Each year the American College of Physicians holds a media conference at the National Press Club in Washington, D.C. Typically, the organization covers a variety of topics pertaining to internal medicine. But not this year. "We made this a single-issue press conference … it's a crisis," says ACP President Dr. C. Anderson Hedberg, FACP, of the growing concern over the future of primary care practitioners. Currently, says the board-certified internist, the organization's membership is split about 50/50 between general internists and those in subspecialties. However, those percentages are not expected to hold up in the future. Hedberg says long hours and low reimbursement rates in the field of general internal medicine are driving young doctors toward specialties. "The number of medical students choosing primary care internal medicine has dropped dramatically," Hedberg states. "In 1998, approximately 54 percent of our internal medicine residents chose that track. By 2005, it had dropped to 13 percent."
by Cindy Sanders with Ted Griggs

Lead Line Photo
To URL or Not to URL
The Internet is rewriting the rules of business in almost every industry. Healthcare is no exception. Primary care givers, doctors and nurses, however, have been slow to adapt to the new reality, perhaps assuming that a Web site is not a necessity for great patient care. Doctors and nursing provide hands-on services, of course, but a major part of the job is communication. For some patients, it's the only service. However in many medical practices, time to communicate is at a premium. And for a growing number of people, the Web is rapidly becoming their prime source of information. In other words, if patients don't get it from the source, they'll likely go to the Web. So, despite the title of this article, for doctors and nurses, it's not a question of whether, but of when.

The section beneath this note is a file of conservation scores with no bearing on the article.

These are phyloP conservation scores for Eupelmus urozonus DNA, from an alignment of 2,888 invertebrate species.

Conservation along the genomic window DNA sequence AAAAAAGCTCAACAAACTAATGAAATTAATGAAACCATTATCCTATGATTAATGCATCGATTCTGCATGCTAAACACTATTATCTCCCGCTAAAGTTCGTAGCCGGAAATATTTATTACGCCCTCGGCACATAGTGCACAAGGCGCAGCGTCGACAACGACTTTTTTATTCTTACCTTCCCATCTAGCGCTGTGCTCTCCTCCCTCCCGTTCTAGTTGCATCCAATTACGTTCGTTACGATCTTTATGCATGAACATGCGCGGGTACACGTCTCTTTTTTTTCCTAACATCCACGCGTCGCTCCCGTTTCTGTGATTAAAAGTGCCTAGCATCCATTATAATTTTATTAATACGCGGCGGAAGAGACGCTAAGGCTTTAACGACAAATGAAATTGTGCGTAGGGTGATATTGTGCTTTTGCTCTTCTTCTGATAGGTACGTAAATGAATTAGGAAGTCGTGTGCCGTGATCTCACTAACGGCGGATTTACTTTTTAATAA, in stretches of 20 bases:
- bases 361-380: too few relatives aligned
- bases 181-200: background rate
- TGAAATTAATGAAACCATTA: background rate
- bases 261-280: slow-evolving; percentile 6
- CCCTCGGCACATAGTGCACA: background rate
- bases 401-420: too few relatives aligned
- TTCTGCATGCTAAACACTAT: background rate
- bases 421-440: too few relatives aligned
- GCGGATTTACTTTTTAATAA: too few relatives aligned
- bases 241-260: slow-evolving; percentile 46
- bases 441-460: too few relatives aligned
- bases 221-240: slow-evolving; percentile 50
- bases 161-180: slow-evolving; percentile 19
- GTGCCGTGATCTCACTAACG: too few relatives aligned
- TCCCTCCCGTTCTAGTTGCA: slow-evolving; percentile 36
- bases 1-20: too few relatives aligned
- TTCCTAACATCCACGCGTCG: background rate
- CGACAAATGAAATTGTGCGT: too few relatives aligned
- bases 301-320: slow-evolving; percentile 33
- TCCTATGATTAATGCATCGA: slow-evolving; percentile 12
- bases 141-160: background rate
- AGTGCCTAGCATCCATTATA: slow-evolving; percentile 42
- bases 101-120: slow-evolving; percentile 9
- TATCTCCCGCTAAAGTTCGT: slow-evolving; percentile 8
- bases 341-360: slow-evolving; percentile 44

by Richard W. Oliver

Lead Line Photo

Jennifer Miller
Desperately Seeking Simplicity
It's the very first step in the reimbursement food chain … being credentialed by public and private payers. Unfortunately, it is also a step rife with complexity, redundancy and sometimes seemingly endless delays. Jennifer Miller, JD, external relations liaison in the government affairs division of the Medical Group Management Association, says there are two key issues tied to credentialing: 1) the timeliness of the process and 2) the administrative burden. MGMA has recently joined forces with the American Academy of Family Physicians and the American Health Information Management Association to form the Healthcare Administrative Simplification Coalition. As a group, HASC is looking at a number of issues that needlessly complicate the practice of medicine.
By Cindy Sanders

Technology Innovation Conference Examines Healthcare Advances and Needs
Healthcare information technology – or, rather, the need for improved HIT – was a focus of the second annual Technology Innovation Conference sponsored by the Nashville Technology Council. The March 15 event in downtown Nashville featured several speakers, including one who cited a quote by Dr. Robert Pearl, CEO of Permanente Medical Group, that appeared last month in The Wall Street Journal: "Medicine is not behind by a decade. It is a century behind applying technology effectively." Ouch! Yet the Nashville conference certainly left room for optimism, as experts reviewed innovations and the processes necessary to introduce today's technological advances into medicine's complex delivery structure.
By Sharon H. Fitzgerald